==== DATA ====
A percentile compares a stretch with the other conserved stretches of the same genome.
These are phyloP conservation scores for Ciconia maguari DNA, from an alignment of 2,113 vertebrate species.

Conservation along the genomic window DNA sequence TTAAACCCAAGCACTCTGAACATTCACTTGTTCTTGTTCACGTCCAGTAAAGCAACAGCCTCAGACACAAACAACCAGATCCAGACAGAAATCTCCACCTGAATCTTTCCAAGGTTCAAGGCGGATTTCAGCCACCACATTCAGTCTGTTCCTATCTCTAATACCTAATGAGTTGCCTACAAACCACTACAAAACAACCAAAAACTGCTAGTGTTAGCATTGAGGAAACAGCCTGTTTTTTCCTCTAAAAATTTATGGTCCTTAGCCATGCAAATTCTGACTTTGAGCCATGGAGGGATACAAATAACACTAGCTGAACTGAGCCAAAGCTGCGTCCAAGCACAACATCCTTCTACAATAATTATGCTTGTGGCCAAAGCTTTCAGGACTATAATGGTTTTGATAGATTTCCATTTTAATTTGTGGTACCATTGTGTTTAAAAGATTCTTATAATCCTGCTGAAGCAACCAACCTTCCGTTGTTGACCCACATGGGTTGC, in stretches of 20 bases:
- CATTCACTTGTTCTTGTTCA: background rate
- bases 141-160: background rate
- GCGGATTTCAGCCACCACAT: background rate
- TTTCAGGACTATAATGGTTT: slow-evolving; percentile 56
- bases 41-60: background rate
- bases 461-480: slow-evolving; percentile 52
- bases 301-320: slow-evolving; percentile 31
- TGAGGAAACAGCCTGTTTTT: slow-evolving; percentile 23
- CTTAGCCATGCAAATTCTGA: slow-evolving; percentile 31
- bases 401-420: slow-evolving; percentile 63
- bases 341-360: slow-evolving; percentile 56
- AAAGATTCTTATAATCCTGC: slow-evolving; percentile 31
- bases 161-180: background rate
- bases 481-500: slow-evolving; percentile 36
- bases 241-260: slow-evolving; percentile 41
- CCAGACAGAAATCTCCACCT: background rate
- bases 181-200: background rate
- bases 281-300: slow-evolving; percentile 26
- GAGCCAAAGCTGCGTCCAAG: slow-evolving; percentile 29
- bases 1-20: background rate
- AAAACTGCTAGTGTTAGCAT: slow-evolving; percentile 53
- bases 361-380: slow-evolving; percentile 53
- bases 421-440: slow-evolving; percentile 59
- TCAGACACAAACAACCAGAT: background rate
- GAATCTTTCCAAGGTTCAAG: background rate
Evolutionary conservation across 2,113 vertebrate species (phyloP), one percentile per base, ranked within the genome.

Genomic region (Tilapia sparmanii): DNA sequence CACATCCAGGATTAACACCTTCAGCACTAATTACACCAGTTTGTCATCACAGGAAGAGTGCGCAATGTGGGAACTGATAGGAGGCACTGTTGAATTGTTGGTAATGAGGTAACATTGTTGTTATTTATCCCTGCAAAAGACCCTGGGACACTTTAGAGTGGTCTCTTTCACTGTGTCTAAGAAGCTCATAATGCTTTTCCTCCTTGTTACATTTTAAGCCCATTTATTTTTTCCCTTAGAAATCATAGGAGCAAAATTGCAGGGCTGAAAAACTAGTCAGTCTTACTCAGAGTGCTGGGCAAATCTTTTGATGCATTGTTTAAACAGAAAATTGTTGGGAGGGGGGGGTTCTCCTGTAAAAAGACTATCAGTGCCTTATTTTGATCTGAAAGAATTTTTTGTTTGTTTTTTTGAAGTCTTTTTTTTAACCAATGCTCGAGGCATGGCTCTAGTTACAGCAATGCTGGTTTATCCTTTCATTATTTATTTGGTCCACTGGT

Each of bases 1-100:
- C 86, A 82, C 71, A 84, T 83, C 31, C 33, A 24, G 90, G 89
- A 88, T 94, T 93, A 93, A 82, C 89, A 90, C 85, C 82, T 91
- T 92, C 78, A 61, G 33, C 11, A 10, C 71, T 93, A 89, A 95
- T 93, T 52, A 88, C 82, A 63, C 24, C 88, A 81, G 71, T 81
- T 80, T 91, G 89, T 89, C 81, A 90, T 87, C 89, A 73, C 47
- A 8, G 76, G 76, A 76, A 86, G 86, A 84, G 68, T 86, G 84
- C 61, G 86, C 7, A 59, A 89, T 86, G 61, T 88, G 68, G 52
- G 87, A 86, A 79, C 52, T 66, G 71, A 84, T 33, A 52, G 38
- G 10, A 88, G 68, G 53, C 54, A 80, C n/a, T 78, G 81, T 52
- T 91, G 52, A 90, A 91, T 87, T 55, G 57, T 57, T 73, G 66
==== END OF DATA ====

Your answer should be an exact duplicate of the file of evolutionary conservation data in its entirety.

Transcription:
A percentile compares a stretch with the other conserved stretches of the same genome.
These are phyloP conservation scores for Ciconia maguari DNA, from an alignment of 2,113 vertebrate species.

Conservation along the genomic window DNA sequence TTAAACCCAAGCACTCTGAACATTCACTTGTTCTTGTTCACGTCCAGTAAAGCAACAGCCTCAGACACAAACAACCAGATCCAGACAGAAATCTCCACCTGAATCTTTCCAAGGTTCAAGGCGGATTTCAGCCACCACATTCAGTCTGTTCCTATCTCTAATACCTAATGAGTTGCCTACAAACCACTACAAAACAACCAAAAACTGCTAGTGTTAGCATTGAGGAAACAGCCTGTTTTTTCCTCTAAAAATTTATGGTCCTTAGCCATGCAAATTCTGACTTTGAGCCATGGAGGGATACAAATAACACTAGCTGAACTGAGCCAAAGCTGCGTCCAAGCACAACATCCTTCTACAATAATTATGCTTGTGGCCAAAGCTTTCAGGACTATAATGGTTTTGATAGATTTCCATTTTAATTTGTGGTACCATTGTGTTTAAAAGATTCTTATAATCCTGCTGAAGCAACCAACCTTCCGTTGTTGACCCACATGGGTTGC, in stretches of 20 bases:
- CATTCACTTGTTCTTGTTCA: background rate
- bases 141-160: background rate
- GCGGATTTCAGCCACCACAT: background rate
- TTTCAGGACTATAATGGTTT: slow-evolving; percentile 56
- bases 41-60: background rate
- bases 461-480: slow-evolving; percentile 52
- bases 301-320: slow-evolving; percentile 31
- TGAGGAAACAGCCTGTTTTT: slow-evolving; percentile 23
- CTTAGCCATGCAAATTCTGA: slow-evolving; percentile 31
- bases 401-420: slow-evolving; percentile 63
- bases 341-360: slow-evolving; percentile 56
- AAAGATTCTTATAATCCTGC: slow-evolving; percentile 31
- bases 161-180: background rate
- bases 481-500: slow-evolving; percentile 36
- bases 241-260: slow-evolving; percentile 41
- CCAGACAGAAATCTCCACCT: background rate
- bases 181-200: background rate
- bases 281-300: slow-evolving; percentile 26
- GAGCCAAAGCTGCGTCCAAG: slow-evolving; percentile 29
- bases 1-20: background rate
- AAAACTGCTAGTGTTAGCAT: slow-evolving; percentile 53
- bases 361-380: slow-evolving; percentile 53
- bases 421-440: slow-evolving; percentile 59
- TCAGACACAAACAACCAGAT: background rate
- GAATCTTTCCAAGGTTCAAG: background rate
Evolutionary conservation across 2,113 vertebrate species (phyloP), one percentile per base, ranked within the genome.

Genomic region (Tilapia sparmanii): DNA sequence CACATCCAGGATTAACACCTTCAGCACTAATTACACCAGTTTGTCATCACAGGAAGAGTGCGCAATGTGGGAACTGATAGGAGGCACTGTTGAATTGTTGGTAATGAGGTAACATTGTTGTTATTTATCCCTGCAAAAGACCCTGGGACACTTTAGAGTGGTCTCTTTCACTGTGTCTAAGAAGCTCATAATGCTTTTCCTCCTTGTTACATTTTAAGCCCATTTATTTTTTCCCTTAGAAATCATAGGAGCAAAATTGCAGGGCTGAAAAACTAGTCAGTCTTACTCAGAGTGCTGGGCAAATCTTTTGATGCATTGTTTAAACAGAAAATTGTTGGGAGGGGGGGGTTCTCCTGTAAAAAGACTATCAGTGCCTTATTTTGATCTGAAAGAATTTTTTGTTTGTTTTTTTGAAGTCTTTTTTTTAACCAATGCTCGAGGCATGGCTCTAGTTACAGCAATGCTGGTTTATCCTTTCATTATTTATTTGGTCCACTGGT

Each of bases 1-100:
- C 86, A 82, C 71, A 84, T 83, C 31, C 33, A 24, G 90, G 89
- A 88, T 94, T 93, A 93, A 82, C 89, A 90, C 85, C 82, T 91
- T 92, C 78, A 61, G 33, C 11, A 10, C 71, T 93, A 89, A 95
- T 93, T 52, A 88, C 82, A 63, C 24, C 88, A 81, G 71, T 81
- T 80, T 91, G 89, T 89, C 81, A 90, T 87, C 89, A 73, C 47
- A 8, G 76, G 76, A 76, A 86, G 86, A 84, G 68, T 86, G 84
- C 61, G 86, C 7, A 59, A 89, T 86, G 61, T 88, G 68, G 52
- G 87, A 86, A 79, C 52, T 66, G 71, A 84, T 33, A 52, G 38
- G 10, A 88, G 68, G 53, C 54, A 80, C n/a, T 78, G 81, T 52
- T 91, G 52, A 90, A 91, T 87, T 55, G 57, T 57, T 73, G 66